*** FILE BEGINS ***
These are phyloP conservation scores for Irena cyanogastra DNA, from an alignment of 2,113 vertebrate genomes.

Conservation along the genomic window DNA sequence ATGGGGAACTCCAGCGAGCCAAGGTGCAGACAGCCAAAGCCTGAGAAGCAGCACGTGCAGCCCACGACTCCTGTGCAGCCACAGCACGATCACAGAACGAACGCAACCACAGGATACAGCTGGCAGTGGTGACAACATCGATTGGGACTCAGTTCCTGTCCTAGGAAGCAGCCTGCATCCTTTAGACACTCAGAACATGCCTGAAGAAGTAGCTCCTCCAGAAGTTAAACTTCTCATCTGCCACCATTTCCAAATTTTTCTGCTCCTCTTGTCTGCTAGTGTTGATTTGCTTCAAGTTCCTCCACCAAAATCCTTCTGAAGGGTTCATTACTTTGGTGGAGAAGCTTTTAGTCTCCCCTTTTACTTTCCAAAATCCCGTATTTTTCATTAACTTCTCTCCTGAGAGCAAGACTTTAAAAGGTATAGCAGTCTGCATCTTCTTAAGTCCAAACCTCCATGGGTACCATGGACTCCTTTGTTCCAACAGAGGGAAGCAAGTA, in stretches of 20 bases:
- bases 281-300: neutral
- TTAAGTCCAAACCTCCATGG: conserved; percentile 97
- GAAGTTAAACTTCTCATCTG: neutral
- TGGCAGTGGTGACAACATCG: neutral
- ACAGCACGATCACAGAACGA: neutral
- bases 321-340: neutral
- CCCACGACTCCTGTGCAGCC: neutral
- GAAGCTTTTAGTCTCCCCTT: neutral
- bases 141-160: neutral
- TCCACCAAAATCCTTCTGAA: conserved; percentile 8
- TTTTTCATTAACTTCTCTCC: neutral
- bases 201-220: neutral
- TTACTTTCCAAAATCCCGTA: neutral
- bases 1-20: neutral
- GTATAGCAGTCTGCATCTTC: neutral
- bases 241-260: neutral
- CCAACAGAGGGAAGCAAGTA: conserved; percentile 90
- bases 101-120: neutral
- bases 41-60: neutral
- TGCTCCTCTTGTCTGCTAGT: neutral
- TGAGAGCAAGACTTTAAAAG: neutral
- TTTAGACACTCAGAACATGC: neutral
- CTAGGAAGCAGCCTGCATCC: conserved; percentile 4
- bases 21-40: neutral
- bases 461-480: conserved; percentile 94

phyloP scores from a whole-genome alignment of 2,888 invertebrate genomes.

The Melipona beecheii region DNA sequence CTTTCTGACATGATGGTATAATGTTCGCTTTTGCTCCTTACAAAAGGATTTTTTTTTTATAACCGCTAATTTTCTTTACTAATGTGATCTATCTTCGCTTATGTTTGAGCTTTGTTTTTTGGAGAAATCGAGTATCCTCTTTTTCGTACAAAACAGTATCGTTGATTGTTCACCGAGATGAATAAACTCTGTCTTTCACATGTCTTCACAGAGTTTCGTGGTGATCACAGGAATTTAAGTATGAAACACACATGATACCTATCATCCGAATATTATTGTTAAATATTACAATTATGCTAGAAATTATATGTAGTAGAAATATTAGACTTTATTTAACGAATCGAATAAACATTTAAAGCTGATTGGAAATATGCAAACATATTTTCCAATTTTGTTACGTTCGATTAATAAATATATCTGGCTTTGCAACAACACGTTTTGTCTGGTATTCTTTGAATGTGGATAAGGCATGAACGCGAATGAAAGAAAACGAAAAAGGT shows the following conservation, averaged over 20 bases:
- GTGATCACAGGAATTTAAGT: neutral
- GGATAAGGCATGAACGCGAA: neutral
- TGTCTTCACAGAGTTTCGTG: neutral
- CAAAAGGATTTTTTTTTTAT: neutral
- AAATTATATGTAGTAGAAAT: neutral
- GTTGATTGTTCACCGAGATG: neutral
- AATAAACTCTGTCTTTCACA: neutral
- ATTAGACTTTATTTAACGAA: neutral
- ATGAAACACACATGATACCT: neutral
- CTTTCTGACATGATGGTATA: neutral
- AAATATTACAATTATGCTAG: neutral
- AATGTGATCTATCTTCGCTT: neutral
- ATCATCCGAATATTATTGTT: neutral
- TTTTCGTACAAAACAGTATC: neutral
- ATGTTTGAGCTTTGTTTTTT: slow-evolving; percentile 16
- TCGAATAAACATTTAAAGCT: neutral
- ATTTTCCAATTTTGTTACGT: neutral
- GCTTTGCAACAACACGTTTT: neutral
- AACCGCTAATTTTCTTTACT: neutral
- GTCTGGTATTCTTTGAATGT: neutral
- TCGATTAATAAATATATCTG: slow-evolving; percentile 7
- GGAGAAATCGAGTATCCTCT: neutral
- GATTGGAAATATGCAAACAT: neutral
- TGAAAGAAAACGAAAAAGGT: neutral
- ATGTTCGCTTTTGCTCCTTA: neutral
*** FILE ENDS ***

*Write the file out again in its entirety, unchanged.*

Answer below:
These are phyloP conservation scores for Irena cyanogastra DNA, from an alignment of 2,113 vertebrate genomes.

Conservation along the genomic window DNA sequence ATGGGGAACTCCAGCGAGCCAAGGTGCAGACAGCCAAAGCCTGAGAAGCAGCACGTGCAGCCCACGACTCCTGTGCAGCCACAGCACGATCACAGAACGAACGCAACCACAGGATACAGCTGGCAGTGGTGACAACATCGATTGGGACTCAGTTCCTGTCCTAGGAAGCAGCCTGCATCCTTTAGACACTCAGAACATGCCTGAAGAAGTAGCTCCTCCAGAAGTTAAACTTCTCATCTGCCACCATTTCCAAATTTTTCTGCTCCTCTTGTCTGCTAGTGTTGATTTGCTTCAAGTTCCTCCACCAAAATCCTTCTGAAGGGTTCATTACTTTGGTGGAGAAGCTTTTAGTCTCCCCTTTTACTTTCCAAAATCCCGTATTTTTCATTAACTTCTCTCCTGAGAGCAAGACTTTAAAAGGTATAGCAGTCTGCATCTTCTTAAGTCCAAACCTCCATGGGTACCATGGACTCCTTTGTTCCAACAGAGGGAAGCAAGTA, in stretches of 20 bases:
- bases 281-300: neutral
- TTAAGTCCAAACCTCCATGG: conserved; percentile 97
- GAAGTTAAACTTCTCATCTG: neutral
- TGGCAGTGGTGACAACATCG: neutral
- ACAGCACGATCACAGAACGA: neutral
- bases 321-340: neutral
- CCCACGACTCCTGTGCAGCC: neutral
- GAAGCTTTTAGTCTCCCCTT: neutral
- bases 141-160: neutral
- TCCACCAAAATCCTTCTGAA: conserved; percentile 8
- TTTTTCATTAACTTCTCTCC: neutral
- bases 201-220: neutral
- TTACTTTCCAAAATCCCGTA: neutral
- bases 1-20: neutral
- GTATAGCAGTCTGCATCTTC: neutral
- bases 241-260: neutral
- CCAACAGAGGGAAGCAAGTA: conserved; percentile 90
- bases 101-120: neutral
- bases 41-60: neutral
- TGCTCCTCTTGTCTGCTAGT: neutral
- TGAGAGCAAGACTTTAAAAG: neutral
- TTTAGACACTCAGAACATGC: neutral
- CTAGGAAGCAGCCTGCATCC: conserved; percentile 4
- bases 21-40: neutral
- bases 461-480: conserved; percentile 94

phyloP scores from a whole-genome alignment of 2,888 invertebrate genomes.

The Melipona beecheii region DNA sequence CTTTCTGACATGATGGTATAATGTTCGCTTTTGCTCCTTACAAAAGGATTTTTTTTTTATAACCGCTAATTTTCTTTACTAATGTGATCTATCTTCGCTTATGTTTGAGCTTTGTTTTTTGGAGAAATCGAGTATCCTCTTTTTCGTACAAAACAGTATCGTTGATTGTTCACCGAGATGAATAAACTCTGTCTTTCACATGTCTTCACAGAGTTTCGTGGTGATCACAGGAATTTAAGTATGAAACACACATGATACCTATCATCCGAATATTATTGTTAAATATTACAATTATGCTAGAAATTATATGTAGTAGAAATATTAGACTTTATTTAACGAATCGAATAAACATTTAAAGCTGATTGGAAATATGCAAACATATTTTCCAATTTTGTTACGTTCGATTAATAAATATATCTGGCTTTGCAACAACACGTTTTGTCTGGTATTCTTTGAATGTGGATAAGGCATGAACGCGAATGAAAGAAAACGAAAAAGGT shows the following conservation, averaged over 20 bases:
- GTGATCACAGGAATTTAAGT: neutral
- GGATAAGGCATGAACGCGAA: neutral
- TGTCTTCACAGAGTTTCGTG: neutral
- CAAAAGGATTTTTTTTTTAT: neutral
- AAATTATATGTAGTAGAAAT: neutral
- GTTGATTGTTCACCGAGATG: neutral
- AATAAACTCTGTCTTTCACA: neutral
- ATTAGACTTTATTTAACGAA: neutral
- ATGAAACACACATGATACCT: neutral
- CTTTCTGACATGATGGTATA: neutral
- AAATATTACAATTATGCTAG: neutral
- AATGTGATCTATCTTCGCTT: neutral
- ATCATCCGAATATTATTGTT: neutral
- TTTTCGTACAAAACAGTATC: neutral
- ATGTTTGAGCTTTGTTTTTT: slow-evolving; percentile 16
- TCGAATAAACATTTAAAGCT: neutral
- ATTTTCCAATTTTGTTACGT: neutral
- GCTTTGCAACAACACGTTTT: neutral
- AACCGCTAATTTTCTTTACT: neutral
- GTCTGGTATTCTTTGAATGT: neutral
- TCGATTAATAAATATATCTG: slow-evolving; percentile 7
- GGAGAAATCGAGTATCCTCT: neutral
- GATTGGAAATATGCAAACAT: neutral
- TGAAAGAAAACGAAAAAGGT: neutral
- ATGTTCGCTTTTGCTCCTTA: neutral